Before the days of formaldehyde, fancy caskets, and all the other accouterments of the “American Way of Death,” death was much simpler.Typically, the loved one was washed, placed in a wooden coffin, wrapped in a blanket, a coffin-size wicker basket or some other type of container and then buried without a vault.
For many years, that simplicity has gone by the wayside as death has moved from family “parlors” to commercial funeral homes. But things are changing. Increasingly, people are opting for green or “natural” burial, harkening back to those simpler times.
Still in development, “The Dell” will feature a blue-stone path, antique wrought-iron fencing along one side, and a handicapped-accessible ramp overseeing the meadow.
In addition, The Dell will not have insecticides or herbicide applications. Weeping willows and flower-ing fruit trees were planted. Mowing will be only twice each summer and will be done to discourage growth of saplings.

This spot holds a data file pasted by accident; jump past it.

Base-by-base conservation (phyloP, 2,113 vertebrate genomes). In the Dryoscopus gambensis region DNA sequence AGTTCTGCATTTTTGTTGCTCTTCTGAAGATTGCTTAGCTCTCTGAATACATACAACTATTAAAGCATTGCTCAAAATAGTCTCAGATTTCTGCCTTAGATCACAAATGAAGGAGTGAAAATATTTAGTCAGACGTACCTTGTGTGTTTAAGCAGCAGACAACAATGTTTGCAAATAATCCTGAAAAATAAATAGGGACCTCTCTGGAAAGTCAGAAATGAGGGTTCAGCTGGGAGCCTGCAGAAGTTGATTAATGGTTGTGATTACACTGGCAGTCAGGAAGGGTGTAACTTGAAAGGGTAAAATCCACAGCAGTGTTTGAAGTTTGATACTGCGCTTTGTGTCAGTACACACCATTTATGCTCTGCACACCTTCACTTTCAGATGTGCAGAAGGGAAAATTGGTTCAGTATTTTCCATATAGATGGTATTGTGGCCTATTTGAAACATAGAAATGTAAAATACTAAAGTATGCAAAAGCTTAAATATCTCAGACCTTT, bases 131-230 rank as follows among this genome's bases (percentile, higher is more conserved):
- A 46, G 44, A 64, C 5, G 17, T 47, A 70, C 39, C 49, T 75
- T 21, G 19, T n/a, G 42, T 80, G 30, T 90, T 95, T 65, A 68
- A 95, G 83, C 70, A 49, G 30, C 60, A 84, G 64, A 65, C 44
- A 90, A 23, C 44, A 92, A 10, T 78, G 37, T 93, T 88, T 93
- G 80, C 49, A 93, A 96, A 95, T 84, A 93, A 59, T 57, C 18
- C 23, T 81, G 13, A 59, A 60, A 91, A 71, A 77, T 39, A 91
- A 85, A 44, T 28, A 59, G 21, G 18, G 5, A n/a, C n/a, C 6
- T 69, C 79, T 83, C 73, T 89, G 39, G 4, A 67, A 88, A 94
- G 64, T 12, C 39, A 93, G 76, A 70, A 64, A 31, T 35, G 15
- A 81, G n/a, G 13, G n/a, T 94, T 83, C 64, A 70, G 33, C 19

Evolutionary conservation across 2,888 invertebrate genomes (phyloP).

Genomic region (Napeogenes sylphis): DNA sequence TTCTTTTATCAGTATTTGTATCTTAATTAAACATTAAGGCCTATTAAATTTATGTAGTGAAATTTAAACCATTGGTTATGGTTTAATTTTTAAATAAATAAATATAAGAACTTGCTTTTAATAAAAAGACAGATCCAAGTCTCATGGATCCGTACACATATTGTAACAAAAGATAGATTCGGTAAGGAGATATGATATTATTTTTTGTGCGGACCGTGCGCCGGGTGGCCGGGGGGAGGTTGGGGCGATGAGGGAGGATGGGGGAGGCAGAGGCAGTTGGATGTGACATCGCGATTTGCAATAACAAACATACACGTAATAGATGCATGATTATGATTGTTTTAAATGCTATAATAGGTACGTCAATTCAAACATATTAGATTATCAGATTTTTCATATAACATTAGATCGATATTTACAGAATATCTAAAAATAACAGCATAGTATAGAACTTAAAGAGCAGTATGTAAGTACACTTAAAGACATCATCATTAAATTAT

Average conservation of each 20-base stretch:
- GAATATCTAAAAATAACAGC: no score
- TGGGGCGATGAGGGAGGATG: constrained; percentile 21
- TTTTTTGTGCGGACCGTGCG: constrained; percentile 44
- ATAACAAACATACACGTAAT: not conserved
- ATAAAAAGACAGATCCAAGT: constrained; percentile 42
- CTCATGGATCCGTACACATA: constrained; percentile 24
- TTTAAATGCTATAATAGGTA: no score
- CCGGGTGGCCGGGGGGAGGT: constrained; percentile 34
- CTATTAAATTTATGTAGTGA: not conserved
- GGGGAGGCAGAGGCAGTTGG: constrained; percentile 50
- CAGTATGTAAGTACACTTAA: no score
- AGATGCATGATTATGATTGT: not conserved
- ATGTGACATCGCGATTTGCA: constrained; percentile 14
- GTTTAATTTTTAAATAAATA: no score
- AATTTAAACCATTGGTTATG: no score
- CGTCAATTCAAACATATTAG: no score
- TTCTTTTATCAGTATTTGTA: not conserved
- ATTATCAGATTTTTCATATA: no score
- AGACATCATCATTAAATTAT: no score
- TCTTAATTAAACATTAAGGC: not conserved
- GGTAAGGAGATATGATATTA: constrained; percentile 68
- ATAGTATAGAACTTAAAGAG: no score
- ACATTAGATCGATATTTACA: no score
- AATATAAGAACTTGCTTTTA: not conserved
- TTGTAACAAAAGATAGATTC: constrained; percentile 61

Designed by architect and Vale board member Frank Gilmore, “The Dell” has nearly 200 plots for those wishing to make the smallest environmental footprint possible upon their death.
Gravesites are available for $600.00. If desired by the deceased, a simple marker, such as natural granite or a small bronze plaque (not larger than 14" x 16") may mark the grave.
Green Burial Council
Recently, Vale Cemetery was certified by the Green Burial Council to offer green burials at its newly developed “The Dell at Vale” section.
Vale is only the sixth cemetery in the state to be so credentialed.